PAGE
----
Thursday, March 6, 2014

Events Report: Stylish Parade Pedalers, Spokes Orbea Location Open, Miserable Marathon, Time Change

I fully expected to be in the spring mode by this week, but it was not to be so! Lingering cold and gloomy weather continue as I write this article from the JBar Bunker, where my limited view outside remains a frozen white.

When we returned from a ski trip last week, I took these blooming daffodils as a sign that spring was indeed comng to Arkansas!
 
Shattered along with dreams of an early spring: When I let Willie dog out the door on Monday morning, he brushed by this daffodil, shattering it and scattering ice-encrusted leaves across the sleet. 
 
 
Life and scheduled events go on
 
 
Though most of our after work rides and many other casual outdoor activites have been curtailed due to shitty weather, long scheduled events go on. On Saturday, the Tweed Ride and South Main Mardis Gras Parade managed to carry on in a festive, if cloudy and cool,  atmosphere, while some 10,000 runners and the organizers of the Little Rock Marathon kept an eye on ever-deteriorating weather forecasts.
 
Styling On Main
 
I considered putting on my driving cap and tweed sport coat, but instead stuck with my good old fashioned lycra Roubaix knickers, a jersey and capeline base layers in preparation for the Tweed Ride. After all, I was only there as a reporter, though I really like the ride. I think such events bring about a sense of community and it is simply good fun!
The ladies were quite stylish! I'll admit to a fondness for this look on the bike.
 
The women didn't have a lock on style. The rider of this classic Schwinn was perfectly decked out from head to toe in subtle good taste. Note the matching tie and pocket square set off by the dashing scarf.
Lining up to join the South Main Mardis Gras Parade.
Jeremy Lewno, owner of Bobby's Bike Hike and LR Pike -Ped coordinator, won the prize for best costume. We could debate the point of "best costume" but his carefully cultivated moustache ruled! 
I sensed that this moustache lacked the months of cultivation demonstrated above. Maybe next year, kid.
 
Bring the family!
 
"Hey, what's your little dog's name?"  "Little Dog"
The rest of the dog and pony show.
 
Mason Ellis had it all going on! He assured me that he had tied his own bow tie, an art I've never mastered.....or even attempted.
 
I've got to stop somewhere, but I really enjoyed the photos from the Tweed Ride. Maybe next year, I'll actually participate. In the meantime, I'll be keeping an eye out for the perfect old Schwinn.
 
SPOKES IS OPEN AT ORBEA ON MAIN!
After some construction delays, Spokes shop and coffee bar is now open  in Orbea USA at 119 S. Main
Mat Seelinger of Spokes shares information about Orbea bikes to some customers.
 
 
Mat said that their coffee was going to be "even better" after some recent on-site training by their Doma Coffee rep.
 
The shop on Main will offer Orbea bikes and accessories and limited bike service, along with coffee, espresso, blended drinks, iced drinks, and fruit smoothies. Here's wishing them success. Tony Karklins, of Orbea, USA, has worked with Michael Chaffin of the Capital Hotel on several events and promotions to help bring new business ideas to downtown Little Rock. The cooperation of Orbea, Spokes, and the nearby Capital Hotel has the potential to bring fresh life to this end of Main St.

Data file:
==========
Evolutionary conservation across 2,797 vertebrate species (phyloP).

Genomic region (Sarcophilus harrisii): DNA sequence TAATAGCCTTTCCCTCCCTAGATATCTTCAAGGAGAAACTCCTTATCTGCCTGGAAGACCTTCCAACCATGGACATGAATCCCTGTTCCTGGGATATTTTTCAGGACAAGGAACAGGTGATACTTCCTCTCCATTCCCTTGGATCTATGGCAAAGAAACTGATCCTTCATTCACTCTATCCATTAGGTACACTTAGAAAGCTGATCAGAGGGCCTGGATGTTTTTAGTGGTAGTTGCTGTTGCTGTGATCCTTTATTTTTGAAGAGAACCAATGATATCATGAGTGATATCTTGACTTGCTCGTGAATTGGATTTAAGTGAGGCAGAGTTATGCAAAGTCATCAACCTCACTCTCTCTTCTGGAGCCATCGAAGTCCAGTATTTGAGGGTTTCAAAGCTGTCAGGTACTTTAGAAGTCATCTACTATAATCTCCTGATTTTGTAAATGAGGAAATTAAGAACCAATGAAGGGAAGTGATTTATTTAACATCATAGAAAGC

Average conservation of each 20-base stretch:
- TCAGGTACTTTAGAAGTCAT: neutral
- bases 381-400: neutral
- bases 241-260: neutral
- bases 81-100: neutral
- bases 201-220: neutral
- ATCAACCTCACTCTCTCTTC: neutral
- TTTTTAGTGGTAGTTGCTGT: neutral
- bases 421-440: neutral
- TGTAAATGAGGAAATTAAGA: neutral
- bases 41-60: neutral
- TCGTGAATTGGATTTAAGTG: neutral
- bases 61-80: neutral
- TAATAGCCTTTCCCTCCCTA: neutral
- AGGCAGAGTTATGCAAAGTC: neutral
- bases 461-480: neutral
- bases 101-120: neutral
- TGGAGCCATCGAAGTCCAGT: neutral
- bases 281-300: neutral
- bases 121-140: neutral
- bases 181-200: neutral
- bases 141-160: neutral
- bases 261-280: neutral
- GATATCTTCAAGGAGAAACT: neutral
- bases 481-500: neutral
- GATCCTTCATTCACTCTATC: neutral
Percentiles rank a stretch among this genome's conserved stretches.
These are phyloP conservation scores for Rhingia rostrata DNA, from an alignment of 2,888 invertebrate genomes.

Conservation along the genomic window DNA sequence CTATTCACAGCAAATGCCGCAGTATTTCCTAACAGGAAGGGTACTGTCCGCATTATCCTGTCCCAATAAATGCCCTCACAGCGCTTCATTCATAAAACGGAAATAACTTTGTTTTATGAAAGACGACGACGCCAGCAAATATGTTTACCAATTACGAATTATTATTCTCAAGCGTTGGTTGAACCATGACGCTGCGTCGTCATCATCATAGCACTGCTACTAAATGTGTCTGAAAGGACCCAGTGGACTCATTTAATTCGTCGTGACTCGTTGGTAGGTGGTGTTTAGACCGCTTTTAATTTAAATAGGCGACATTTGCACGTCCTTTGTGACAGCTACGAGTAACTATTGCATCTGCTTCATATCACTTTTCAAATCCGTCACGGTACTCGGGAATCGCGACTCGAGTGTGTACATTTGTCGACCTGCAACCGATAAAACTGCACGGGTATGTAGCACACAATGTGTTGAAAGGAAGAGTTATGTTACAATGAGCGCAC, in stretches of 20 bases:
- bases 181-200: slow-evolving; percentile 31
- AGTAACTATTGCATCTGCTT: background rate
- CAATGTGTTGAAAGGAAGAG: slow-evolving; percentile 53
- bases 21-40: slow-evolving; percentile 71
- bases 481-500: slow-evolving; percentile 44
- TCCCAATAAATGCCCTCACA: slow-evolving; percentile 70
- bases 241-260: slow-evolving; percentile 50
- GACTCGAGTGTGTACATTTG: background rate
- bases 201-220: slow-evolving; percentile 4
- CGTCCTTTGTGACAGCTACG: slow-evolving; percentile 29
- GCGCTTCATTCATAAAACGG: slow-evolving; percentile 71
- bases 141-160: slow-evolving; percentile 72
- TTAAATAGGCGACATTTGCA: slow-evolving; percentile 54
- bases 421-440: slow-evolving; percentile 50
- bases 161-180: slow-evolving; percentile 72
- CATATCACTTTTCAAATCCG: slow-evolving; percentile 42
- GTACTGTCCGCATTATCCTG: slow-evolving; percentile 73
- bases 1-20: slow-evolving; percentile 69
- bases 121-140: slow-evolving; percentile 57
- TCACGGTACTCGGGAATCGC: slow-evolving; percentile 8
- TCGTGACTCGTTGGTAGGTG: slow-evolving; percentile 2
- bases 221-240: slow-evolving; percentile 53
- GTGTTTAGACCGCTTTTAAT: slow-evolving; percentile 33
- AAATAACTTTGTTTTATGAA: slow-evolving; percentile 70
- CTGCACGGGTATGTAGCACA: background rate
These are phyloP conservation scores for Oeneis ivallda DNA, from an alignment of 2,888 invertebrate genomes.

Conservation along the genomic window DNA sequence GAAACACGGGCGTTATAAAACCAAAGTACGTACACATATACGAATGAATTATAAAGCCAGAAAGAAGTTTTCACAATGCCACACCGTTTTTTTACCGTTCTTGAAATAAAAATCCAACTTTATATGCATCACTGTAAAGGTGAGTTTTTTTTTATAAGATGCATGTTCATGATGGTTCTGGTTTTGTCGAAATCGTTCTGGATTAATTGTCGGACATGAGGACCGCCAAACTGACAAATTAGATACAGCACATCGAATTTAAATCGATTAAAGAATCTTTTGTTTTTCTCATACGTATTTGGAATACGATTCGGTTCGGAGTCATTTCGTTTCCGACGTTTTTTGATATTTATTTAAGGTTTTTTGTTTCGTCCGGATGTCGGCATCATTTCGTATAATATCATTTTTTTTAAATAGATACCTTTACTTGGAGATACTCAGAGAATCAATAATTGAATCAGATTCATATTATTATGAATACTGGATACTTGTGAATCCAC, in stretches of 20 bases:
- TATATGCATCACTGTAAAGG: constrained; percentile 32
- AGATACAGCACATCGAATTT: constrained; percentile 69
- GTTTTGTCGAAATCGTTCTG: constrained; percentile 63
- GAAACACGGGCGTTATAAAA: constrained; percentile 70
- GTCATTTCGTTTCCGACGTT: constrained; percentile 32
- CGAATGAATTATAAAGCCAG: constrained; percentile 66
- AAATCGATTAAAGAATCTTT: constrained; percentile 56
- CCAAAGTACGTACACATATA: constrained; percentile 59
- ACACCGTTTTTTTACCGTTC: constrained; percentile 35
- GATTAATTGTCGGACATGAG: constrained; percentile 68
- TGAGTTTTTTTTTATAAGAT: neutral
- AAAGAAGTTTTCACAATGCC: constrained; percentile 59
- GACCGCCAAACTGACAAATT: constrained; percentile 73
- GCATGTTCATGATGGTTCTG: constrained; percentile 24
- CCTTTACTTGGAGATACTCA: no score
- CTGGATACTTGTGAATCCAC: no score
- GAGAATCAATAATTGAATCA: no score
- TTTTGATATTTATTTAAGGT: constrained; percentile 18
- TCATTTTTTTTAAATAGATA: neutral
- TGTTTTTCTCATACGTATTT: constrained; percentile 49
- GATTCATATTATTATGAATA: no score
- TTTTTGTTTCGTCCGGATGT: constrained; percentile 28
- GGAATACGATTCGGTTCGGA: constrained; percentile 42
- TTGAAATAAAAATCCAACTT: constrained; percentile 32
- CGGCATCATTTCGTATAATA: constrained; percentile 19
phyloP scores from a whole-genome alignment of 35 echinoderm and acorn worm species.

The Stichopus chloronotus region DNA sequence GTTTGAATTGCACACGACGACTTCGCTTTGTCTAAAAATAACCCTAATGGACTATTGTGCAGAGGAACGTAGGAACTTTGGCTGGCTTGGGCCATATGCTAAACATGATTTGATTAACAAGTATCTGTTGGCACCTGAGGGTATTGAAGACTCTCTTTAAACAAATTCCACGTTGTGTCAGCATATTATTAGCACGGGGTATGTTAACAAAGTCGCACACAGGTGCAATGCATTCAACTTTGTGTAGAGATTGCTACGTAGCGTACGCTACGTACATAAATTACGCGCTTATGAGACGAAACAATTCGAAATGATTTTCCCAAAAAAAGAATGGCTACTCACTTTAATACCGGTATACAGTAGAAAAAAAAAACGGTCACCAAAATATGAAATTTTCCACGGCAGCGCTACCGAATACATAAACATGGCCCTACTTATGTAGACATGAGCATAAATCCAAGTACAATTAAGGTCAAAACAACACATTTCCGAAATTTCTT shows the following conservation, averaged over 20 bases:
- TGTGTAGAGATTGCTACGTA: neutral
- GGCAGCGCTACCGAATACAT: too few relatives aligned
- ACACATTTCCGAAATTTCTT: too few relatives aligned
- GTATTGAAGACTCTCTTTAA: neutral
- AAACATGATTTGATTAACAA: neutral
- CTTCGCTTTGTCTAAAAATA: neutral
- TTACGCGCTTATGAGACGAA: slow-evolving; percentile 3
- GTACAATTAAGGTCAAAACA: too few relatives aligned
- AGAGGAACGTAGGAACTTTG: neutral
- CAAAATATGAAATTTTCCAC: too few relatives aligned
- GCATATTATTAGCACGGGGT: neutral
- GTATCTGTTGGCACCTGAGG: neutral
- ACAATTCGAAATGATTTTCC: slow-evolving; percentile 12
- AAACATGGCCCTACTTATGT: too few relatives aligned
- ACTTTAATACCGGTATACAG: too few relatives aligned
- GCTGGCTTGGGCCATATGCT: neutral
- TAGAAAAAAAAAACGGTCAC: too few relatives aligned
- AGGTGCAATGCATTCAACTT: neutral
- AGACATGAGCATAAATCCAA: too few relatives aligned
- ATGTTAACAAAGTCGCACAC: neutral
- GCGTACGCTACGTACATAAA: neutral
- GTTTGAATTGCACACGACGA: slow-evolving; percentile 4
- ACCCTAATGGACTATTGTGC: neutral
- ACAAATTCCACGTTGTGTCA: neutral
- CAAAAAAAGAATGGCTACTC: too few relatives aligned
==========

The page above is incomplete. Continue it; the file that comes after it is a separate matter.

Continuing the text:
2014 Little Rock Marathon
 
I've volunteered to ride escort for the LR Marathon for the last few years, but had decided to pass on the opportunity this year. My resolve lasted until my phone rang and our friend Rich Cosgrove asked us to help the entertainment chairman, to whom he happens to be hitched. Nancy Green is one of those south Arkansas women who just seems born to organize. Soon, Diane and I were signed up to run any required errands along the course for the entertainers.
The forecast had narrowed down to 100% chance of rain, thunder, wind, and cold, so we decided to go ahead and start out  on our town bikes and just see how long it would take for the weather to sweep us back to the car.
 
It was wet at the start, but the serious rain held off until later.
 
Runners stream over the Broadway Bridge into North Little Rock.
 
From the Heifer Project parking lot we headed to the start line. It was already drizzly but the temperature was in the  mid-50's.
 
 
 "Can I take this to go?"
Vino's on 7th St. once again offered up their Amber to runners.
Volunteers need love, too.
 
 
Most locals know the story by now. Things went OK and hardy runners braved wet and ever-colder weather. Around 11:30, thunder boomed and organizers got reports of numerous lightning strikes in the area. Runners still on the course were detoured to a more direct route to the finish or offered bus rides. It could have been much worse, as the weather continued to deteriorate and by Monday morning central Arkansas was again covered in ice.
 
 
On the bright side... 
 
Sunday night marks the return of Daylight Savings Time! We'll have an extra hour to ride after work and the weather has got to break soon!